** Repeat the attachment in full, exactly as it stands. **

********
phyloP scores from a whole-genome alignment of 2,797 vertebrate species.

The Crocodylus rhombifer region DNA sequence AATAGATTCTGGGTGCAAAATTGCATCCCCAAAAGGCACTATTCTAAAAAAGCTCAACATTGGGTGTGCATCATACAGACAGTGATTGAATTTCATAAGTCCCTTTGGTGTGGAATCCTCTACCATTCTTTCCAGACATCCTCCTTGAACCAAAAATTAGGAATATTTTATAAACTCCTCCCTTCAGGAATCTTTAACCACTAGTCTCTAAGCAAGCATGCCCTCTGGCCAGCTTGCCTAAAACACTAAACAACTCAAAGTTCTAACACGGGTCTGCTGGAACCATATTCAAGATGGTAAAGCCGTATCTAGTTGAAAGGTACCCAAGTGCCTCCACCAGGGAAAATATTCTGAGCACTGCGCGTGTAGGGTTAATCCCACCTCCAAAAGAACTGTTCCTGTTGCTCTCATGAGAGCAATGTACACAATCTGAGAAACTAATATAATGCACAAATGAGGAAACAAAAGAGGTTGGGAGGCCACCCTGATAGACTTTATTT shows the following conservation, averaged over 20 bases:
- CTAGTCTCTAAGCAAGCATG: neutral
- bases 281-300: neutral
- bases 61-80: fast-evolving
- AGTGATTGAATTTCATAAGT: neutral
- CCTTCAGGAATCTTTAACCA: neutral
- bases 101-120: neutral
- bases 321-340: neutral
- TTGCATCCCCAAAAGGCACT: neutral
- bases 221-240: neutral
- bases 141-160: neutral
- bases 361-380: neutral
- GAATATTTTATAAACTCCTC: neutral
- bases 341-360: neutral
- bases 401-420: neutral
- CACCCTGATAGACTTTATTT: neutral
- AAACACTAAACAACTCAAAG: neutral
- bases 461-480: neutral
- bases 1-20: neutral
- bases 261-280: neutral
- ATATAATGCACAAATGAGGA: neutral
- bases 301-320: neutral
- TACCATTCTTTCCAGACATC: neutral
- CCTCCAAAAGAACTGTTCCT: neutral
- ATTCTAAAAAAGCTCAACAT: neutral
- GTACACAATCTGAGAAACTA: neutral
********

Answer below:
phyloP scores from a whole-genome alignment of 2,797 vertebrate species.

The Crocodylus rhombifer region DNA sequence AATAGATTCTGGGTGCAAAATTGCATCCCCAAAAGGCACTATTCTAAAAAAGCTCAACATTGGGTGTGCATCATACAGACAGTGATTGAATTTCATAAGTCCCTTTGGTGTGGAATCCTCTACCATTCTTTCCAGACATCCTCCTTGAACCAAAAATTAGGAATATTTTATAAACTCCTCCCTTCAGGAATCTTTAACCACTAGTCTCTAAGCAAGCATGCCCTCTGGCCAGCTTGCCTAAAACACTAAACAACTCAAAGTTCTAACACGGGTCTGCTGGAACCATATTCAAGATGGTAAAGCCGTATCTAGTTGAAAGGTACCCAAGTGCCTCCACCAGGGAAAATATTCTGAGCACTGCGCGTGTAGGGTTAATCCCACCTCCAAAAGAACTGTTCCTGTTGCTCTCATGAGAGCAATGTACACAATCTGAGAAACTAATATAATGCACAAATGAGGAAACAAAAGAGGTTGGGAGGCCACCCTGATAGACTTTATTT shows the following conservation, averaged over 20 bases:
- CTAGTCTCTAAGCAAGCATG: neutral
- bases 281-300: neutral
- bases 61-80: fast-evolving
- AGTGATTGAATTTCATAAGT: neutral
- CCTTCAGGAATCTTTAACCA: neutral
- bases 101-120: neutral
- bases 321-340: neutral
- TTGCATCCCCAAAAGGCACT: neutral
- bases 221-240: neutral
- bases 141-160: neutral
- bases 361-380: neutral
- GAATATTTTATAAACTCCTC: neutral
- bases 341-360: neutral
- bases 401-420: neutral
- CACCCTGATAGACTTTATTT: neutral
- AAACACTAAACAACTCAAAG: neutral
- bases 461-480: neutral
- bases 1-20: neutral
- bases 261-280: neutral
- ATATAATGCACAAATGAGGA: neutral
- bases 301-320: neutral
- TACCATTCTTTCCAGACATC: neutral
- CCTCCAAAAGAACTGTTCCT: neutral
- ATTCTAAAAAAGCTCAACAT: neutral
- GTACACAATCTGAGAAACTA: neutral